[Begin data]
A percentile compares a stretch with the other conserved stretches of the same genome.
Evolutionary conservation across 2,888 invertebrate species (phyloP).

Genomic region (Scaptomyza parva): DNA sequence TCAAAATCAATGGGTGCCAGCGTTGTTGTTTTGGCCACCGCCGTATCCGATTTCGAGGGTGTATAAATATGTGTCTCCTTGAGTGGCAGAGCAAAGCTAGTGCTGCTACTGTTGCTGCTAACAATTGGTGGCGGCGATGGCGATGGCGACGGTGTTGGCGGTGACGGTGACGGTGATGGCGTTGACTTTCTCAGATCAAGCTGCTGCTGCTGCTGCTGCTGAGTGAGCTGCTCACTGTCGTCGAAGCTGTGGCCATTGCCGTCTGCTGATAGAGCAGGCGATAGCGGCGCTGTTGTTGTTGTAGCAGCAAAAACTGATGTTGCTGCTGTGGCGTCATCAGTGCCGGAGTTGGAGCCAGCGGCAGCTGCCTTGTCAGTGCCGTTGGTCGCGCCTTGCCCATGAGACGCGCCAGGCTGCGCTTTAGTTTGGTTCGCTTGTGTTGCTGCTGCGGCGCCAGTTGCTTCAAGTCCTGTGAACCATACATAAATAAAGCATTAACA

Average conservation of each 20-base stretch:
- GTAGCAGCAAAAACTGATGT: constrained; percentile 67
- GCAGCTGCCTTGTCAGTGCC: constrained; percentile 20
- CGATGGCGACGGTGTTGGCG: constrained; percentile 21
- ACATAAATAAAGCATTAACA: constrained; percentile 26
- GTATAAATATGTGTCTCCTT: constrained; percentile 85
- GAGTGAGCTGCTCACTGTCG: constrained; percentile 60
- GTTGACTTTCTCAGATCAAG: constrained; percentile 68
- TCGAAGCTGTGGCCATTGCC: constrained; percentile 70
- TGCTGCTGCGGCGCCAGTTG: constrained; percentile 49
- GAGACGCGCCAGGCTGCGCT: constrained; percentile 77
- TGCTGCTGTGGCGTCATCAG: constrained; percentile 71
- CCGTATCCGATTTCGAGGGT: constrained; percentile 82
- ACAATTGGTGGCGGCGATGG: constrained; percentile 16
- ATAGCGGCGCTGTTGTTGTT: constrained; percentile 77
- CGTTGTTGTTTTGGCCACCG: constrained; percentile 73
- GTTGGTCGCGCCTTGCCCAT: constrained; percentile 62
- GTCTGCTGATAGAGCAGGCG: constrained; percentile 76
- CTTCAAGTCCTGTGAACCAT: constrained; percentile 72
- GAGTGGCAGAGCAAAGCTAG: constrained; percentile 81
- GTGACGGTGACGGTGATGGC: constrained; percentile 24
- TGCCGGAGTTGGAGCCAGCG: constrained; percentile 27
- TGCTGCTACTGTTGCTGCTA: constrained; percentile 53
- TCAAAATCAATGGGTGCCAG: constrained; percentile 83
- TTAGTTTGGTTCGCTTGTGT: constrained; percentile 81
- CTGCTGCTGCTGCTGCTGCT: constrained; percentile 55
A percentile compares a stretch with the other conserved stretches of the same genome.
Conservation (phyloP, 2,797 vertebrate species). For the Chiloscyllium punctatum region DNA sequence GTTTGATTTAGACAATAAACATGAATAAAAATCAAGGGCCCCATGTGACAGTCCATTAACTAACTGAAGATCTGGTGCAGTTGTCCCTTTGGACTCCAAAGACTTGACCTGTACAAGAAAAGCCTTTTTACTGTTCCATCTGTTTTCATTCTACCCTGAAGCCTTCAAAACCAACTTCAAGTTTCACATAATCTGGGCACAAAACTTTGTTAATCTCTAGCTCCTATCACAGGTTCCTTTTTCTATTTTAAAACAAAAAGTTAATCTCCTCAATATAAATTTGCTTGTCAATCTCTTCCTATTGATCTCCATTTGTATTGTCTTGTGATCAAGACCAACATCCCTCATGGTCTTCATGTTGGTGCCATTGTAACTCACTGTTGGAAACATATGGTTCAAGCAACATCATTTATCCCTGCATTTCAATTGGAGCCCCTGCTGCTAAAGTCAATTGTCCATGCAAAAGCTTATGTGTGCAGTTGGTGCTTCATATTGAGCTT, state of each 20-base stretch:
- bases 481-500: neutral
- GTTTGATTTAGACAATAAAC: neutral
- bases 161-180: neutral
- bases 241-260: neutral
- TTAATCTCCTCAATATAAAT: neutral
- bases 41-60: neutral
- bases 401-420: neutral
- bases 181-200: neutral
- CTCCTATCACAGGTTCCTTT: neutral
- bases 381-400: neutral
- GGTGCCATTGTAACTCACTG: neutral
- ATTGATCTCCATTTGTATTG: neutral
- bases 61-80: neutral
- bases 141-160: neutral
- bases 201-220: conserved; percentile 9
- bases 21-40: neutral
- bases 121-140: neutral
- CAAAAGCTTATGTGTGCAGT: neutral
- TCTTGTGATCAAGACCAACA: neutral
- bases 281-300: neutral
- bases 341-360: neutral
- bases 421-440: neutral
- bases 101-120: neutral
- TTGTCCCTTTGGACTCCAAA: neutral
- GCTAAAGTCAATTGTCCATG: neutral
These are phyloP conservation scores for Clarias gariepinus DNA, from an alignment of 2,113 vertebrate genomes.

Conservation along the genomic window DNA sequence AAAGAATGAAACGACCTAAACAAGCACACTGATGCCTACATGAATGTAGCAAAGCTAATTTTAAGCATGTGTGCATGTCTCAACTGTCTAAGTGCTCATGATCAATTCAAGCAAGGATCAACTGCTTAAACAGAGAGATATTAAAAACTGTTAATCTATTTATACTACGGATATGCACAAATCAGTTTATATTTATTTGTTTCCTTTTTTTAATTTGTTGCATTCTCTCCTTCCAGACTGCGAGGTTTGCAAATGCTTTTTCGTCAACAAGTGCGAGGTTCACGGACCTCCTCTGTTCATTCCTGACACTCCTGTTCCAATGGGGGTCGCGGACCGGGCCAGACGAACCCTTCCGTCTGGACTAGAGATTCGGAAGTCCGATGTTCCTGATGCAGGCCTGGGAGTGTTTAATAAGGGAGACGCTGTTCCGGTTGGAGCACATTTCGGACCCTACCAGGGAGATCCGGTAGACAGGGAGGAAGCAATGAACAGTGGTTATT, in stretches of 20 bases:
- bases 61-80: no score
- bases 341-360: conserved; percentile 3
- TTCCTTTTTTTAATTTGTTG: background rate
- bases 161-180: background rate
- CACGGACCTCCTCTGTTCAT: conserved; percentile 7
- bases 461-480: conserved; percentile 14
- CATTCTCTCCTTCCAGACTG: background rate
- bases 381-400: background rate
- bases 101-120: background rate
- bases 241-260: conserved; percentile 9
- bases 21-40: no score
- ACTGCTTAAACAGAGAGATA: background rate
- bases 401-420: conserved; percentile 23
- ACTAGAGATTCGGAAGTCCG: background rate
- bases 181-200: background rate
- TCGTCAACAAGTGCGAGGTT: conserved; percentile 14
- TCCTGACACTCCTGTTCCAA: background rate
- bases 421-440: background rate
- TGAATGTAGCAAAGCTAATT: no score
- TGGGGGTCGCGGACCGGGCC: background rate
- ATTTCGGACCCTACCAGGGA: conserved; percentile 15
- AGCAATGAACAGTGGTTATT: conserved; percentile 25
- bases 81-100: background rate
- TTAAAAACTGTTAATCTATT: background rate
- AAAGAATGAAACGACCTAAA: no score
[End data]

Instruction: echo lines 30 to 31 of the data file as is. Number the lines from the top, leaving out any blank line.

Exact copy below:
A percentile compares a stretch with the other conserved stretches of the same genome.
Conservation (phyloP, 2,797 vertebrate species). For the Chiloscyllium punctatum region DNA sequence GTTTGATTTAGACAATAAACATGAATAAAAATCAAGGGCCCCATGTGACAGTCCATTAACTAACTGAAGATCTGGTGCAGTTGTCCCTTTGGACTCCAAAGACTTGACCTGTACAAGAAAAGCCTTTTTACTGTTCCATCTGTTTTCATTCTACCCTGAAGCCTTCAAAACCAACTTCAAGTTTCACATAATCTGGGCACAAAACTTTGTTAATCTCTAGCTCCTATCACAGGTTCCTTTTTCTATTTTAAAACAAAAAGTTAATCTCCTCAATATAAATTTGCTTGTCAATCTCTTCCTATTGATCTCCATTTGTATTGTCTTGTGATCAAGACCAACATCCCTCATGGTCTTCATGTTGGTGCCATTGTAACTCACTGTTGGAAACATATGGTTCAAGCAACATCATTTATCCCTGCATTTCAATTGGAGCCCCTGCTGCTAAAGTCAATTGTCCATGCAAAAGCTTATGTGTGCAGTTGGTGCTTCATATTGAGCTT, state of each 20-base stretch: